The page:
Sunday, September 04, 2011

Know any good bibles?

As the new year is on its way, Mrs. Yid and I have been thinking about various personal and professional goals we have that we can try to work on during the coming year. One of the things we discussed was trying to get this Jew-thing more on the front burner. To that end, we're contemplating, among other things, finding a Hebrew tutor/class again (hopefully this time the guy will stay around for more than six weeks before deciding SF is too hard to live in and running back to Crown Heights), trying a new round of shul-hopping on Saturday mornings, and also trying to study a little on Shabbos.

I've been looking at various Chumashim (Bibles) and translations, and am trying to figure out which ones are worth getting, how many do we really need, etc. Here are my top picks below, along with a few others I'm curious about. Comments are welcome and appreciated. Am I missing something good? Are some of these redundant? Silly? Just plain bad? I don't know, so tell me.

The contenders are:


Five Books of Moses by Everett Fox. Everything I've heard about this guy and his work sounds amazing. Apparently he has retranslated the Tanakh to approximate the "poetic" quality of the original text.

Five Books of Moses by Robert Alter. I've heard of this guy, not too familiar with his work, but he gets good Amazon reviews.


JPS Jewish Study Bible. I've read bits and pieces in college and it seems like a nice resource that's grounded in both solid academic approaches but also in Jewish content and perspectives.

Etz Hayim, by the Conservative movement. The new standard CJ translation and commentary. I've seen it a few times and it would be interesting to contrast it with other commentaries.

The Torah: a Modern Commentary, by the Reform movement. A revised version of their classic commentary from the 80s. Never heard of it until researching Etz Hayim, but I figure it would be nice and fun to have a balance between it and Etz Hayim.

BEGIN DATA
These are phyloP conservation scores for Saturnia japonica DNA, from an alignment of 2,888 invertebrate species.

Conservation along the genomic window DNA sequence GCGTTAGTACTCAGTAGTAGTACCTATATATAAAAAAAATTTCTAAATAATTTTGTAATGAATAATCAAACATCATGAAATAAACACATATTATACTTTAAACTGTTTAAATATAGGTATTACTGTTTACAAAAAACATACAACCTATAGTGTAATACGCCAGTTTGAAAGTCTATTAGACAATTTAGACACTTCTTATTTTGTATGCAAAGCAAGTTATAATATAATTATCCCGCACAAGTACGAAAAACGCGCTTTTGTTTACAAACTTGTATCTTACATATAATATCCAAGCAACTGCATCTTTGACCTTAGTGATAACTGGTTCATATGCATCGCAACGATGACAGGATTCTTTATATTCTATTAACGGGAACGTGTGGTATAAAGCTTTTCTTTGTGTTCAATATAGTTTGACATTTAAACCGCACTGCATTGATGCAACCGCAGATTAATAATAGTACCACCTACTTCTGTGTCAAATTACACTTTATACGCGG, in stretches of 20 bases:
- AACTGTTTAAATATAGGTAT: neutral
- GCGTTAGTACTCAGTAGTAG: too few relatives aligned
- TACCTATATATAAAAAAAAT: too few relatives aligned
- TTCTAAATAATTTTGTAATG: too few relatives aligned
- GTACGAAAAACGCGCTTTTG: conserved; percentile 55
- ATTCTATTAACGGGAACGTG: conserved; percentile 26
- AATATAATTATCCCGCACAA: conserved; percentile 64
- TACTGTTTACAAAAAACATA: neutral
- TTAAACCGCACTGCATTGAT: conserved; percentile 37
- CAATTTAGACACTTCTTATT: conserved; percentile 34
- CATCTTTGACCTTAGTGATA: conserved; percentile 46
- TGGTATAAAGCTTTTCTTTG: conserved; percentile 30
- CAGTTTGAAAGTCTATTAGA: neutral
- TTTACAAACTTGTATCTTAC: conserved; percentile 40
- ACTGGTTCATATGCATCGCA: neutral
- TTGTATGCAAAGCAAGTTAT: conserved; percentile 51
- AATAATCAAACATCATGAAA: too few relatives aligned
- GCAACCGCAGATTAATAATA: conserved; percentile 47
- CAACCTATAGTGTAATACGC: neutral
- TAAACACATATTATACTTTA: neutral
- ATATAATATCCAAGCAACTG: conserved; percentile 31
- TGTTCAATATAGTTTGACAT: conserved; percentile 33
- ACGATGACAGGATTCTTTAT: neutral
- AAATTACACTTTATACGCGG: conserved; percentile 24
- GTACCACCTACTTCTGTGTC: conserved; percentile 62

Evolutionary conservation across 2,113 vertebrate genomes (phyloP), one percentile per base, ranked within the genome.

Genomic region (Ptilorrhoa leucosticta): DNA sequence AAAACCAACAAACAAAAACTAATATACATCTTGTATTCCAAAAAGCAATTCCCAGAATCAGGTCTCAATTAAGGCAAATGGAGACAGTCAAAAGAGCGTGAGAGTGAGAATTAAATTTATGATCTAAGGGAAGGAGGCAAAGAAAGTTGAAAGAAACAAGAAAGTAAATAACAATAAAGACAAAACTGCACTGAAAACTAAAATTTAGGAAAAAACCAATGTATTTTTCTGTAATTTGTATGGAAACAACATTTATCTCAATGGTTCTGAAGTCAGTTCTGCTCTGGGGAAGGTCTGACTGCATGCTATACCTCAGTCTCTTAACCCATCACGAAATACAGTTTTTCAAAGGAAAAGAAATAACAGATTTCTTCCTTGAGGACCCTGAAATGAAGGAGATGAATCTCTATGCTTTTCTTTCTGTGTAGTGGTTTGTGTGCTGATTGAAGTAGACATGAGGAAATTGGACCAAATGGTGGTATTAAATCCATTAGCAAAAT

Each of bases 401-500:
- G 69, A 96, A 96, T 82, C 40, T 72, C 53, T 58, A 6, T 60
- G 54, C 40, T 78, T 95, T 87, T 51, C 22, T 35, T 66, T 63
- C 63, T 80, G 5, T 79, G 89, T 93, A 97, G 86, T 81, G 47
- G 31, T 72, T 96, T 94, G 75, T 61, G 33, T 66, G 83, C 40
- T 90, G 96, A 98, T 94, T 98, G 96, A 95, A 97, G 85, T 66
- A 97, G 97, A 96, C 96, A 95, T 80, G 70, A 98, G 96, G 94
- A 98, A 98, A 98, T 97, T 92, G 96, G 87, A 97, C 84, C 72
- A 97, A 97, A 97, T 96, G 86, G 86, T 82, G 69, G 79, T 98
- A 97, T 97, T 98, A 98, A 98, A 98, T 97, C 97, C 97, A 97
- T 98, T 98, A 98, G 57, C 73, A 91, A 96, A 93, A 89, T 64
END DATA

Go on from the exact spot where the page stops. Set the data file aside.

How to Read the Bible, by James Kugel. Dovbear and other smart people seem to like him.

Chumash/Tanakh Stone edition, by Artscroll. Is it worth getting just to have a counterpoint?

Koren Chumash, by Jonathan Sacks. I would be more interested in this if there was commentary.

I also know I have some commentaries by Nechama Leibowitz and Rav Hirsch somewhere at my folks' house that I should dig up, too...


Antigonos said...

Well, this will floor ya: I personally think, as one who has no problem reading Tanach in the original, that the best English translation is the New English Bible, which is a Protestant/Catholic co-production. You've got to remember that Biblical Hebrew is about as difficult, for a Hebrew speaker, as Shakespeare [NOT Chaucer!] is for a native English speaker. Only slightly archaic, certainly entirely intellegible.

I think it is very useful to "see the other side" by getting the Artscroll edition, for comparison value. The commentary can be astounding. I also have a translation of a translation -- the Chumash of R. Samson Raphael Hirsch, which has many insights in the commentary.

The Sachs translation of siddur and machzorim got a good review on the "Hirhurim-Torah Musings" blog, which is very frum, as being in better English than the Artscroll.